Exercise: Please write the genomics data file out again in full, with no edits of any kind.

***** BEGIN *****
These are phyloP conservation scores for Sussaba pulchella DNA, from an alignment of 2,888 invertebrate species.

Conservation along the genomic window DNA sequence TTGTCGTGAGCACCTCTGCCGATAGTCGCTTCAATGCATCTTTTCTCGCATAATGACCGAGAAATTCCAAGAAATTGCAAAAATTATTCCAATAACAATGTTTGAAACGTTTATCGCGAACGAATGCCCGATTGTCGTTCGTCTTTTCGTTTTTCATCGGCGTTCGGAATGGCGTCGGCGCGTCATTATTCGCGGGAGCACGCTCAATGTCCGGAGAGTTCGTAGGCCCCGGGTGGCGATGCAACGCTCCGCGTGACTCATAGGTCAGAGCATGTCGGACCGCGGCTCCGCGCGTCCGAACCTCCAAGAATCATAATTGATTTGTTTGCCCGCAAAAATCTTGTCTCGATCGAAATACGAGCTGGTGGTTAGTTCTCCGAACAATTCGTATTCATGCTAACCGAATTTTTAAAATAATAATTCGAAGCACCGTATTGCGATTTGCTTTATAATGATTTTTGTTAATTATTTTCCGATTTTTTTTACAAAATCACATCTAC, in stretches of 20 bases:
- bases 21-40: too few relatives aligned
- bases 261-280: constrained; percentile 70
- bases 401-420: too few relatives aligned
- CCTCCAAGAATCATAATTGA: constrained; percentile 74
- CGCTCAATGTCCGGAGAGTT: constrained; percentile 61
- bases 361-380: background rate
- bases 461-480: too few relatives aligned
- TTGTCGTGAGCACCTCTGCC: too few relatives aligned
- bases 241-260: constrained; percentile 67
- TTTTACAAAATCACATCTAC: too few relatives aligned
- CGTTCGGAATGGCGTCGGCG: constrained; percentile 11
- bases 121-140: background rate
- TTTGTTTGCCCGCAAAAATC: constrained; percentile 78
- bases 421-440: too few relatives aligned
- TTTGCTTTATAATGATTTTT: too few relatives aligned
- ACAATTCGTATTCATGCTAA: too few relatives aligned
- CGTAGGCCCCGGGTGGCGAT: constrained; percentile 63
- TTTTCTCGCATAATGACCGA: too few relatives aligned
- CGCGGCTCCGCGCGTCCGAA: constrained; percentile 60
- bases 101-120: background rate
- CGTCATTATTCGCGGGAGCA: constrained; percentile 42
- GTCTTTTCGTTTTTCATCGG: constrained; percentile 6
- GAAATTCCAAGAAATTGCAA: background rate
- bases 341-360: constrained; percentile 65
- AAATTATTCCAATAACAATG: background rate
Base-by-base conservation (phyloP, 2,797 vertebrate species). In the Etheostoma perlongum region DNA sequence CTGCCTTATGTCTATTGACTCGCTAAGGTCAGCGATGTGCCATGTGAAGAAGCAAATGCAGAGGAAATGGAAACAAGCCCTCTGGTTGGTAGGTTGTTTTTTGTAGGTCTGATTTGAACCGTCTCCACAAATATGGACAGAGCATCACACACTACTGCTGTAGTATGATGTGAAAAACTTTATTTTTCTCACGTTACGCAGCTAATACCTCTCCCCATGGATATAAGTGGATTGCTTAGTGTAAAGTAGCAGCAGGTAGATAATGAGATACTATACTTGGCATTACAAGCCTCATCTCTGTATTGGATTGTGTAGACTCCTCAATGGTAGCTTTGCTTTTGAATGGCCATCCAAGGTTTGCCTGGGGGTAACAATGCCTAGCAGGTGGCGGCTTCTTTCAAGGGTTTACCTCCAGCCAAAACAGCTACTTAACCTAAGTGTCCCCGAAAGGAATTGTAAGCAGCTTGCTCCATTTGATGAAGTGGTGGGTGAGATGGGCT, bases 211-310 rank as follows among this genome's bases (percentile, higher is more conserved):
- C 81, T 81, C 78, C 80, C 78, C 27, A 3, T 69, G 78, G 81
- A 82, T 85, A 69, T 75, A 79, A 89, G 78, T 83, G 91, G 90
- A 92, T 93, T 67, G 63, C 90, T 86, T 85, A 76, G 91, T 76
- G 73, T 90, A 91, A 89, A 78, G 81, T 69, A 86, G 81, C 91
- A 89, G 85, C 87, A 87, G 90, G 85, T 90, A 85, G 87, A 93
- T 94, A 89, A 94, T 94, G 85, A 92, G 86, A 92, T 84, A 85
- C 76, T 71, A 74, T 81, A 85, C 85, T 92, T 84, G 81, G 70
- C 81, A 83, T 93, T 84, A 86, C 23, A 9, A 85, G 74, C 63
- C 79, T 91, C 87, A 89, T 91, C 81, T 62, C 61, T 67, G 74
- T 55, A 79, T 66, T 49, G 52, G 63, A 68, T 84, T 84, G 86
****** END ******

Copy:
These are phyloP conservation scores for Sussaba pulchella DNA, from an alignment of 2,888 invertebrate species.

Conservation along the genomic window DNA sequence TTGTCGTGAGCACCTCTGCCGATAGTCGCTTCAATGCATCTTTTCTCGCATAATGACCGAGAAATTCCAAGAAATTGCAAAAATTATTCCAATAACAATGTTTGAAACGTTTATCGCGAACGAATGCCCGATTGTCGTTCGTCTTTTCGTTTTTCATCGGCGTTCGGAATGGCGTCGGCGCGTCATTATTCGCGGGAGCACGCTCAATGTCCGGAGAGTTCGTAGGCCCCGGGTGGCGATGCAACGCTCCGCGTGACTCATAGGTCAGAGCATGTCGGACCGCGGCTCCGCGCGTCCGAACCTCCAAGAATCATAATTGATTTGTTTGCCCGCAAAAATCTTGTCTCGATCGAAATACGAGCTGGTGGTTAGTTCTCCGAACAATTCGTATTCATGCTAACCGAATTTTTAAAATAATAATTCGAAGCACCGTATTGCGATTTGCTTTATAATGATTTTTGTTAATTATTTTCCGATTTTTTTTACAAAATCACATCTAC, in stretches of 20 bases:
- bases 21-40: too few relatives aligned
- bases 261-280: constrained; percentile 70
- bases 401-420: too few relatives aligned
- CCTCCAAGAATCATAATTGA: constrained; percentile 74
- CGCTCAATGTCCGGAGAGTT: constrained; percentile 61
- bases 361-380: background rate
- bases 461-480: too few relatives aligned
- TTGTCGTGAGCACCTCTGCC: too few relatives aligned
- bases 241-260: constrained; percentile 67
- TTTTACAAAATCACATCTAC: too few relatives aligned
- CGTTCGGAATGGCGTCGGCG: constrained; percentile 11
- bases 121-140: background rate
- TTTGTTTGCCCGCAAAAATC: constrained; percentile 78
- bases 421-440: too few relatives aligned
- TTTGCTTTATAATGATTTTT: too few relatives aligned
- ACAATTCGTATTCATGCTAA: too few relatives aligned
- CGTAGGCCCCGGGTGGCGAT: constrained; percentile 63
- TTTTCTCGCATAATGACCGA: too few relatives aligned
- CGCGGCTCCGCGCGTCCGAA: constrained; percentile 60
- bases 101-120: background rate
- CGTCATTATTCGCGGGAGCA: constrained; percentile 42
- GTCTTTTCGTTTTTCATCGG: constrained; percentile 6
- GAAATTCCAAGAAATTGCAA: background rate
- bases 341-360: constrained; percentile 65
- AAATTATTCCAATAACAATG: background rate
Base-by-base conservation (phyloP, 2,797 vertebrate species). In the Etheostoma perlongum region DNA sequence CTGCCTTATGTCTATTGACTCGCTAAGGTCAGCGATGTGCCATGTGAAGAAGCAAATGCAGAGGAAATGGAAACAAGCCCTCTGGTTGGTAGGTTGTTTTTTGTAGGTCTGATTTGAACCGTCTCCACAAATATGGACAGAGCATCACACACTACTGCTGTAGTATGATGTGAAAAACTTTATTTTTCTCACGTTACGCAGCTAATACCTCTCCCCATGGATATAAGTGGATTGCTTAGTGTAAAGTAGCAGCAGGTAGATAATGAGATACTATACTTGGCATTACAAGCCTCATCTCTGTATTGGATTGTGTAGACTCCTCAATGGTAGCTTTGCTTTTGAATGGCCATCCAAGGTTTGCCTGGGGGTAACAATGCCTAGCAGGTGGCGGCTTCTTTCAAGGGTTTACCTCCAGCCAAAACAGCTACTTAACCTAAGTGTCCCCGAAAGGAATTGTAAGCAGCTTGCTCCATTTGATGAAGTGGTGGGTGAGATGGGCT, bases 211-310 rank as follows among this genome's bases (percentile, higher is more conserved):
- C 81, T 81, C 78, C 80, C 78, C 27, A 3, T 69, G 78, G 81
- A 82, T 85, A 69, T 75, A 79, A 89, G 78, T 83, G 91, G 90
- A 92, T 93, T 67, G 63, C 90, T 86, T 85, A 76, G 91, T 76
- G 73, T 90, A 91, A 89, A 78, G 81, T 69, A 86, G 81, C 91
- A 89, G 85, C 87, A 87, G 90, G 85, T 90, A 85, G 87, A 93
- T 94, A 89, A 94, T 94, G 85, A 92, G 86, A 92, T 84, A 85
- C 76, T 71, A 74, T 81, A 85, C 85, T 92, T 84, G 81, G 70
- C 81, A 83, T 93, T 84, A 86, C 23, A 9, A 85, G 74, C 63
- C 79, T 91, C 87, A 89, T 91, C 81, T 62, C 61, T 67, G 74
- T 55, A 79, T 66, T 49, G 52, G 63, A 68, T 84, T 84, G 86